[Opinion] Is Student Debt Worth It?

[Opinion] Is Student Debt Worth It?

Chloe Marasigan, Editor

As spring approaches graduating seniors are faced with the task to select which colleges to attend and juniors are urged to narrow their own university list; however, one factor is evident in the elimination process—student debt.

Authority figures’ opinions regarding student debt are often a two-sided coin, either the money owed will be a liability students will soon regret, or debt is a small price to pay for an unforgettable college experience.

The latter is frequently spread by university recruiters who market towards open-minded students and emphasize the benefits of attending their college because it is their job, not because they care about their students’ well-being after they obtain a degree. They will seduce students with amenities the school offers such as “state-of the art gymnasiums” or “luxurious libraries” and overall, “the college experience you can only get here!” Statements like these are often highlighted because recruiters are aware of their extreme tuition, resulting in them focusing on the positive aspects of their campus. Recruiters know that if they display the tuition to their entire audience, students with budgets may reconsider their options, so another common endorsement is that scholarships and financial aid will help pay off these debts.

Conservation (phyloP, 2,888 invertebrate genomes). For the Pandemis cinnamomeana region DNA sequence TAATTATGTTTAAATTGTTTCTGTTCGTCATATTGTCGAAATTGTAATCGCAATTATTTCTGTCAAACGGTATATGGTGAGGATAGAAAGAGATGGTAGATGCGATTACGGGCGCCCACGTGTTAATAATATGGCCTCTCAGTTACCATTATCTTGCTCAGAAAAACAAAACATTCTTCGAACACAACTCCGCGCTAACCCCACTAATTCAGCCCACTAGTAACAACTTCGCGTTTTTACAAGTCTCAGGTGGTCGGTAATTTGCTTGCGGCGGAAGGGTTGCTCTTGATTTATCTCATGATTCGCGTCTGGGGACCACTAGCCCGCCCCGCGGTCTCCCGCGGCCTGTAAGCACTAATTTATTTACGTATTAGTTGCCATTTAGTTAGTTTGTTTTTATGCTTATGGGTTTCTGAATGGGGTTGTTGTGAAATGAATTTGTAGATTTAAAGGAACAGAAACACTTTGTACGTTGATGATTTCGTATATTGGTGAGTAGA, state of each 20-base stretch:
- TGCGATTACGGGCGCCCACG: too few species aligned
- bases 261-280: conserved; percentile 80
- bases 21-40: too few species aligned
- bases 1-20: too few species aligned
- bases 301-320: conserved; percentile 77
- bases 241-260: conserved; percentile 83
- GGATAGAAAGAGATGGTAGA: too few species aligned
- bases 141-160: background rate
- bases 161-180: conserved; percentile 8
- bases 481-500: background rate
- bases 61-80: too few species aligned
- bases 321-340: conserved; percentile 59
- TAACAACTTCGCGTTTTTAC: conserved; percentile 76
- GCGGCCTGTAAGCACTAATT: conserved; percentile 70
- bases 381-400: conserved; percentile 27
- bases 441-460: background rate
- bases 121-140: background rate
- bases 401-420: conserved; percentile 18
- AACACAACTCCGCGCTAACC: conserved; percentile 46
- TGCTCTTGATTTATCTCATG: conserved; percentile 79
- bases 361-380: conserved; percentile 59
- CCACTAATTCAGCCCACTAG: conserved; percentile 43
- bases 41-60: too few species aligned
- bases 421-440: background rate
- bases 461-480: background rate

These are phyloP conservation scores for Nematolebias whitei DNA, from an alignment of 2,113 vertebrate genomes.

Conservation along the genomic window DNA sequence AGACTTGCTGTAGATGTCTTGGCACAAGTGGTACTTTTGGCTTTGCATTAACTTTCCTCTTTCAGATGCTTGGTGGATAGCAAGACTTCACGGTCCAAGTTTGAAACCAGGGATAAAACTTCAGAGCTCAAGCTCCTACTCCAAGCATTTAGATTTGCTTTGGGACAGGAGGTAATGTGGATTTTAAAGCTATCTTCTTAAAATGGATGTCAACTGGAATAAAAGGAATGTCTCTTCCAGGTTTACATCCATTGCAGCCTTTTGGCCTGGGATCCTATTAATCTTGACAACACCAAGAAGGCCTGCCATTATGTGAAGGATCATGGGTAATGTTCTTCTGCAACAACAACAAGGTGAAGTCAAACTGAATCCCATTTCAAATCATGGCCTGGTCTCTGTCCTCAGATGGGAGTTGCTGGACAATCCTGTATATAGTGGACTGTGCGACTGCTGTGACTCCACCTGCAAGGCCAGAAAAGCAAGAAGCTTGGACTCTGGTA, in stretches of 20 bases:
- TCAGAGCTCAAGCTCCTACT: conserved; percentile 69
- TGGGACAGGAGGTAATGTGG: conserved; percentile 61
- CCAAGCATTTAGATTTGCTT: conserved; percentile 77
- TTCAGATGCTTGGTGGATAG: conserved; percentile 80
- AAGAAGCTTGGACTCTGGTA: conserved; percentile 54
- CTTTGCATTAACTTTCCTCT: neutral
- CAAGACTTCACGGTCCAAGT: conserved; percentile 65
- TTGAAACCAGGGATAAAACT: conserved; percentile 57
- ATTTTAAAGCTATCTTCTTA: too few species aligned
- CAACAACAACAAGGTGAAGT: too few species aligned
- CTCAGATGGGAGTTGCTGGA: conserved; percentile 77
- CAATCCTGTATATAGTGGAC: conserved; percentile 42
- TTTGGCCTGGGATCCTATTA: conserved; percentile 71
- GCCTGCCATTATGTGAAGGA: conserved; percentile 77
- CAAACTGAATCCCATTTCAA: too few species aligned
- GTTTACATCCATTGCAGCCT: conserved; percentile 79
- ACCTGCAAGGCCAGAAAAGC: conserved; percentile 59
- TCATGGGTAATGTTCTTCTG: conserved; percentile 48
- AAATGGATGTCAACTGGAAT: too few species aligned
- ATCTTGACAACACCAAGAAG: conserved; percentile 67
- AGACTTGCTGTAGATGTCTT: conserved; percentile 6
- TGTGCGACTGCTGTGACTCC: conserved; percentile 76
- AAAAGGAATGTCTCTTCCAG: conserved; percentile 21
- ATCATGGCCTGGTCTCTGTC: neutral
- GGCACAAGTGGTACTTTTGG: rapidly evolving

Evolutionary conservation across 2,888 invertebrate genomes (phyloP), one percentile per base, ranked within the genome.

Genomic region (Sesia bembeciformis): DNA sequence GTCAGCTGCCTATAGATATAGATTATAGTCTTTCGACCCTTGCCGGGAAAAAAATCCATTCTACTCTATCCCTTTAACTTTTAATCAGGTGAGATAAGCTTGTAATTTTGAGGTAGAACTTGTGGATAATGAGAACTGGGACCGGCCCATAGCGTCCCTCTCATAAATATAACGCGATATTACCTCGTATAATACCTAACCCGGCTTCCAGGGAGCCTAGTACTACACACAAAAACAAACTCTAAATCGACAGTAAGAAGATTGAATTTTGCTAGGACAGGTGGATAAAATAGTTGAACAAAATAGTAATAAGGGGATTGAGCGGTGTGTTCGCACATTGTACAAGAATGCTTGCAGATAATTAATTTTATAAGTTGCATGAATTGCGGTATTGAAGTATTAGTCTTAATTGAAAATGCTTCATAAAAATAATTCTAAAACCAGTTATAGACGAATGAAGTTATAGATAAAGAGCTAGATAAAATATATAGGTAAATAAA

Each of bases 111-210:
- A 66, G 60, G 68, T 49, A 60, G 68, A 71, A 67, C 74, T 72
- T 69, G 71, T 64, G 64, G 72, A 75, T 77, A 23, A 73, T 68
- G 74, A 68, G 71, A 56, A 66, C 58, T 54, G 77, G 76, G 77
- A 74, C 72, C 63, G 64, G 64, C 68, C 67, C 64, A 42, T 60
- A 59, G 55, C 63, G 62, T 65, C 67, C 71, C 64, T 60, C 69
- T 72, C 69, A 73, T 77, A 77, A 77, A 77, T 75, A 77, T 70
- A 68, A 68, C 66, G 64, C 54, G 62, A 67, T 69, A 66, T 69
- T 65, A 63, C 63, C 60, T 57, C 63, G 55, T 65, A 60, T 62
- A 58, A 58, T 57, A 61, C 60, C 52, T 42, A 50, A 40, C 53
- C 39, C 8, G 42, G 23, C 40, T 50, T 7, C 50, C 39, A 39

Regardless of any guaranteed luxuries, it should not overshadow the possibility of the “college experience” not being everything recruiters and media advertise. Media portrays college to be a “once-in-a-lifetime experience” and while it’s true you only go to college in your young years once, there is no contract ensuring the college experience will be enjoyable for everyone who attends.

The question remains, is the gamble of earning a degree and living the early American dream worth risking a student debt?

Truly, there is no right or wrong answer. One student may heavily value the experience they may have attending college while another may primarily care about the degree. But the real truth is, recruiters should not conceal the accurate sum students will need to pay off, and media needs to end romanticizing the supposed lively college experience that is not even guaranteed. Without complete information it deceives students and leaves gaps of crucial facts they need in order to choose the right school for them.

The problem lies in there not being enough valid resources for students to research and learn about what student debt will actually entail.

To resolve this, high schools and colleges should facilitate in-depth information sessions regarding student debt and loans. If recruiters were to provide true facts it would implement a more honest and healthy environment for students and can allow more effective conversations to take place in learning how to deal with debt if they wish to attend an expensive college.